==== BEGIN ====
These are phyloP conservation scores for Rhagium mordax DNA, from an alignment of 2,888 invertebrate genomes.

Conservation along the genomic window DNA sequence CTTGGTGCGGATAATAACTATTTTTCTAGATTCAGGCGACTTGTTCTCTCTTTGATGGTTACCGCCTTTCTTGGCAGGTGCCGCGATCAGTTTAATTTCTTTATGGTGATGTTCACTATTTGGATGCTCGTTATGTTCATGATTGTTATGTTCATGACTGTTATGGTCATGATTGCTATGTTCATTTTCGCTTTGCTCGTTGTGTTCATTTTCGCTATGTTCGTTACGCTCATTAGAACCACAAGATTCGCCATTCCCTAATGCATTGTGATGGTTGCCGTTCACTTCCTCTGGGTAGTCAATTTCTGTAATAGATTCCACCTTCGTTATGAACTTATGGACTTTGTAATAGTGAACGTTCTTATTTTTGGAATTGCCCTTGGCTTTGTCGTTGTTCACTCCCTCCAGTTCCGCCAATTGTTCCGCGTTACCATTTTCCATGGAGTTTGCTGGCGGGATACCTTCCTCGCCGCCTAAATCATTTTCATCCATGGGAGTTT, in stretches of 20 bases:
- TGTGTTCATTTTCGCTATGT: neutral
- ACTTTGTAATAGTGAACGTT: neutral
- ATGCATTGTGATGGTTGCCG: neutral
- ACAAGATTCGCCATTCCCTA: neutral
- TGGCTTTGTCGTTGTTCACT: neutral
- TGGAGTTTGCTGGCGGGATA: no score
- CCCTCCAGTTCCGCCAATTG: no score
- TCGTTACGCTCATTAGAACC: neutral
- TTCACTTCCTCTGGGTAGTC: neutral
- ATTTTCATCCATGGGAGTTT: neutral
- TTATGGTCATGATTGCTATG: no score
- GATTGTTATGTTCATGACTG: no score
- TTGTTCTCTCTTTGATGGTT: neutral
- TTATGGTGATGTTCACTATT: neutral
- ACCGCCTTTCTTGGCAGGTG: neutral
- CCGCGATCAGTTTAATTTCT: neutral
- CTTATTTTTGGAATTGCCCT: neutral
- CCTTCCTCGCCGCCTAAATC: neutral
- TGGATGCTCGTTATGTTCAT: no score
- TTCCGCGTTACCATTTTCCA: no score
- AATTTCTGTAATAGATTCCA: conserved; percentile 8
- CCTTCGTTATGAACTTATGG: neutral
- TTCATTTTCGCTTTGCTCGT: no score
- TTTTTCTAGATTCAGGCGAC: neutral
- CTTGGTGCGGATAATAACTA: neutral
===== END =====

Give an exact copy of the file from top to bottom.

These are phyloP conservation scores for Rhagium mordax DNA, from an alignment of 2,888 invertebrate genomes.

Conservation along the genomic window DNA sequence CTTGGTGCGGATAATAACTATTTTTCTAGATTCAGGCGACTTGTTCTCTCTTTGATGGTTACCGCCTTTCTTGGCAGGTGCCGCGATCAGTTTAATTTCTTTATGGTGATGTTCACTATTTGGATGCTCGTTATGTTCATGATTGTTATGTTCATGACTGTTATGGTCATGATTGCTATGTTCATTTTCGCTTTGCTCGTTGTGTTCATTTTCGCTATGTTCGTTACGCTCATTAGAACCACAAGATTCGCCATTCCCTAATGCATTGTGATGGTTGCCGTTCACTTCCTCTGGGTAGTCAATTTCTGTAATAGATTCCACCTTCGTTATGAACTTATGGACTTTGTAATAGTGAACGTTCTTATTTTTGGAATTGCCCTTGGCTTTGTCGTTGTTCACTCCCTCCAGTTCCGCCAATTGTTCCGCGTTACCATTTTCCATGGAGTTTGCTGGCGGGATACCTTCCTCGCCGCCTAAATCATTTTCATCCATGGGAGTTT, in stretches of 20 bases:
- TGTGTTCATTTTCGCTATGT: neutral
- ACTTTGTAATAGTGAACGTT: neutral
- ATGCATTGTGATGGTTGCCG: neutral
- ACAAGATTCGCCATTCCCTA: neutral
- TGGCTTTGTCGTTGTTCACT: neutral
- TGGAGTTTGCTGGCGGGATA: no score
- CCCTCCAGTTCCGCCAATTG: no score
- TCGTTACGCTCATTAGAACC: neutral
- TTCACTTCCTCTGGGTAGTC: neutral
- ATTTTCATCCATGGGAGTTT: neutral
- TTATGGTCATGATTGCTATG: no score
- GATTGTTATGTTCATGACTG: no score
- TTGTTCTCTCTTTGATGGTT: neutral
- TTATGGTGATGTTCACTATT: neutral
- ACCGCCTTTCTTGGCAGGTG: neutral
- CCGCGATCAGTTTAATTTCT: neutral
- CTTATTTTTGGAATTGCCCT: neutral
- CCTTCCTCGCCGCCTAAATC: neutral
- TGGATGCTCGTTATGTTCAT: no score
- TTCCGCGTTACCATTTTCCA: no score
- AATTTCTGTAATAGATTCCA: conserved; percentile 8
- CCTTCGTTATGAACTTATGG: neutral
- TTCATTTTCGCTTTGCTCGT: no score
- TTTTTCTAGATTCAGGCGAC: neutral
- CTTGGTGCGGATAATAACTA: neutral